- A cylinder of skin has been cut free of the surrounding skin, and typically protrudes up, attached only by a little subcutaneous fat. The specimen is gently put in a bottle of formalin or other fixative, using the needle used for anesthesia, or a fine forceps
- There is generally little bleeding, which can be controlled with cautery, aluminum trichloride solution, or a few sutures
Where is the Procedure Performed?
The Punch Biopsy procedure is usually performed in a dermatology exam room, or surgical suite, or at a hospital bedside.
Who Performs the Procedure?
A physician, physician assistant, or advanced practice nurse usually performs the Punch Biopsy procedure.
How long will the Procedure take?
The Punch Biopsy procedure usually takes about five minutes. This does not include the time for the initial history, evaluation of the patient, or the decision to perform the Punch Biopsy and choice of the site(s) to be tested.
What do you need to tell your Physician before the Procedure?
It is very important to provide the following information to your healthcare provider. This enables your healthcare provider in assessing the risks for the procedure and helps avoid complications.
- Provide medical history such as diabetes, hypertension, heart disease, etc. (if any)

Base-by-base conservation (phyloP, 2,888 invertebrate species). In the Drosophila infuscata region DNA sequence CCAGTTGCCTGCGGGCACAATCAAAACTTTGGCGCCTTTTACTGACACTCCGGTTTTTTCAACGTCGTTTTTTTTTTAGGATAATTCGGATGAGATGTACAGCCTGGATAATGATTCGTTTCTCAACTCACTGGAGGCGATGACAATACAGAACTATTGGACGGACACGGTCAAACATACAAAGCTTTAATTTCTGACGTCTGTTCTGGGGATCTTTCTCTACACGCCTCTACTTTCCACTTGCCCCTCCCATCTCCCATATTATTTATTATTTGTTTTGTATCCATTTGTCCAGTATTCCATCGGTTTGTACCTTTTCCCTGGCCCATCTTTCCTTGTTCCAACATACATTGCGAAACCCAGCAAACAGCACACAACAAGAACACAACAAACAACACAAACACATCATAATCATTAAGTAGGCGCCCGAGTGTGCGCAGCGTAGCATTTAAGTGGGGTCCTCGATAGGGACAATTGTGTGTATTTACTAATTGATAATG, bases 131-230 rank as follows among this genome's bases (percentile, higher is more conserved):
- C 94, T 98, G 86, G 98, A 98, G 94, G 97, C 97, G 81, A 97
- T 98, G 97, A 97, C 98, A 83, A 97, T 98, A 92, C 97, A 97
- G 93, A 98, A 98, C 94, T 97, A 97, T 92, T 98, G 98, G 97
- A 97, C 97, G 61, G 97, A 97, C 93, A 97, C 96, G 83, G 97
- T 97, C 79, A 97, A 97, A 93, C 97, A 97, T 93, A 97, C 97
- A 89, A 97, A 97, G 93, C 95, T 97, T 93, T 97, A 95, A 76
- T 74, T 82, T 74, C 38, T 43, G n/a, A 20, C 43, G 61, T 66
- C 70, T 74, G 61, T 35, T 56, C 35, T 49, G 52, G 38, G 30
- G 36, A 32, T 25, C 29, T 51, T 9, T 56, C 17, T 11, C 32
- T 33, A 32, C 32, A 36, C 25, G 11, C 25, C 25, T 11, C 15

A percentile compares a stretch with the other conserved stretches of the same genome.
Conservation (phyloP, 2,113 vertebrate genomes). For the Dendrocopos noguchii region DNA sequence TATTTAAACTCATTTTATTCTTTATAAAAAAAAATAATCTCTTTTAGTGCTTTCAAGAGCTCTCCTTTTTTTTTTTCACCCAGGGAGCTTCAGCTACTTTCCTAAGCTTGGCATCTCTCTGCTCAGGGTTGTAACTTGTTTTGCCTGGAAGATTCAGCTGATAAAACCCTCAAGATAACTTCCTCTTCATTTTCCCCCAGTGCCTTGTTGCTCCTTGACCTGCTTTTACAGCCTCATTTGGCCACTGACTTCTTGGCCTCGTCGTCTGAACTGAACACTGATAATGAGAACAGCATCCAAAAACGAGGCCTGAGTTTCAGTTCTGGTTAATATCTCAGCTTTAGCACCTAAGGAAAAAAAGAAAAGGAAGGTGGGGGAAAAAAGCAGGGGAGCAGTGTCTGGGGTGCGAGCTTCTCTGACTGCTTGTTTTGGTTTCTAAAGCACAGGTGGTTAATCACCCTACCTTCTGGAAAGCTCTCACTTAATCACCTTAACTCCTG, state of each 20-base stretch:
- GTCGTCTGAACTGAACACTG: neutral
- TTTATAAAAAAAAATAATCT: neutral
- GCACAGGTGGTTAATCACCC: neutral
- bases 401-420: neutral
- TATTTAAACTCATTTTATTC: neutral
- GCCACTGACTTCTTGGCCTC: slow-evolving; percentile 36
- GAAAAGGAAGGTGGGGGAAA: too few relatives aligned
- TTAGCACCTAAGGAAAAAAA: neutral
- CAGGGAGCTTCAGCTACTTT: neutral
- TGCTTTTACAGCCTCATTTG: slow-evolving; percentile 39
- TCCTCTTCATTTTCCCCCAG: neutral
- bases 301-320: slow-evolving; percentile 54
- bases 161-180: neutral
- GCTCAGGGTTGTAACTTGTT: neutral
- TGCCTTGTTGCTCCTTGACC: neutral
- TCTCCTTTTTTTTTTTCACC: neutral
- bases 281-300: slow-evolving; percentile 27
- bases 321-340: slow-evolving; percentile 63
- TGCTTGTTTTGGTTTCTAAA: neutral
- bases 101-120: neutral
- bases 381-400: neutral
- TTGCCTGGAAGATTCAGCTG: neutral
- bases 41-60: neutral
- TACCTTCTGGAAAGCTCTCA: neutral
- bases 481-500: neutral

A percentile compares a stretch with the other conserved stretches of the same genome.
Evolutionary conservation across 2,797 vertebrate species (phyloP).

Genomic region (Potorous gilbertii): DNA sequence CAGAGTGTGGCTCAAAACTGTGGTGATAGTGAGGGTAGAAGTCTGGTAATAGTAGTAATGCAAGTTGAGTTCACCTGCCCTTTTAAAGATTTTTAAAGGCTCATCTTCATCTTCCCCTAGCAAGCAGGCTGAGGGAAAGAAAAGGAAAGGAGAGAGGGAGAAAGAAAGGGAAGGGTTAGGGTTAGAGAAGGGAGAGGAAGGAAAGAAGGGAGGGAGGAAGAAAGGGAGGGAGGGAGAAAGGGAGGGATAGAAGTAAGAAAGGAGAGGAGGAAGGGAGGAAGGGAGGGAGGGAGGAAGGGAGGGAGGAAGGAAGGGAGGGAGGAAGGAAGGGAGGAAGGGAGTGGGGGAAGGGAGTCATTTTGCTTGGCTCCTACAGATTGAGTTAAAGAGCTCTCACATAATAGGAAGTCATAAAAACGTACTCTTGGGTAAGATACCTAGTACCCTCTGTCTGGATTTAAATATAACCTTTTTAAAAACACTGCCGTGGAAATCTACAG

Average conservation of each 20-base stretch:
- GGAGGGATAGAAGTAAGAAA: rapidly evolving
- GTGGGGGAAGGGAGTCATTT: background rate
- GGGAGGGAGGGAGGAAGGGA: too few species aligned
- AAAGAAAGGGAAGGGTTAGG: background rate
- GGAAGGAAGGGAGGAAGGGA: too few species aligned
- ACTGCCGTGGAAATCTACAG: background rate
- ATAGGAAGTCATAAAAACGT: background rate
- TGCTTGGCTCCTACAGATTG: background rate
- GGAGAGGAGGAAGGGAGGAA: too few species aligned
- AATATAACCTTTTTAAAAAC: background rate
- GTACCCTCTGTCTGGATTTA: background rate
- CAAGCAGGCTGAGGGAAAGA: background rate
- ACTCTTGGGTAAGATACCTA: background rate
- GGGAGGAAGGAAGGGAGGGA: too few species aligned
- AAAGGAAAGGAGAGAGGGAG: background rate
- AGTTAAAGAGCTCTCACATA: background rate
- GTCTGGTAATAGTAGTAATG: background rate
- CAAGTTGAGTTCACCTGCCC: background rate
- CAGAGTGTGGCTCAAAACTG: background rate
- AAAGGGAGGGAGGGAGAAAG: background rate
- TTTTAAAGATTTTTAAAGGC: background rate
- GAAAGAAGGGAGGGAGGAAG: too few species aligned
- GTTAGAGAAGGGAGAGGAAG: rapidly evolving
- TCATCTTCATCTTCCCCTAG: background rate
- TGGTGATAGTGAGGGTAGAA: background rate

- Provide a complete list of medications you are currently, taking to your physician. This information is useful for a variety of reasons. For example, it can help your healthcare provider prevent complications due to a drug interaction
- If you are allergic to any specific medication or food items
- If you are taking blood thinners, such as aspirin, warfarin, herbal supplements, or any other such medications
- Any medical or family history of bleeding disorders or blood clots
- Any unusual effects of local anesthesia
What Preparations are needed, prior to the Procedure?
The physician performing the procedure will evaluate the patient prior to the procedure and discuss the details with risks for complications and obtain his/her permission (termed informed consent).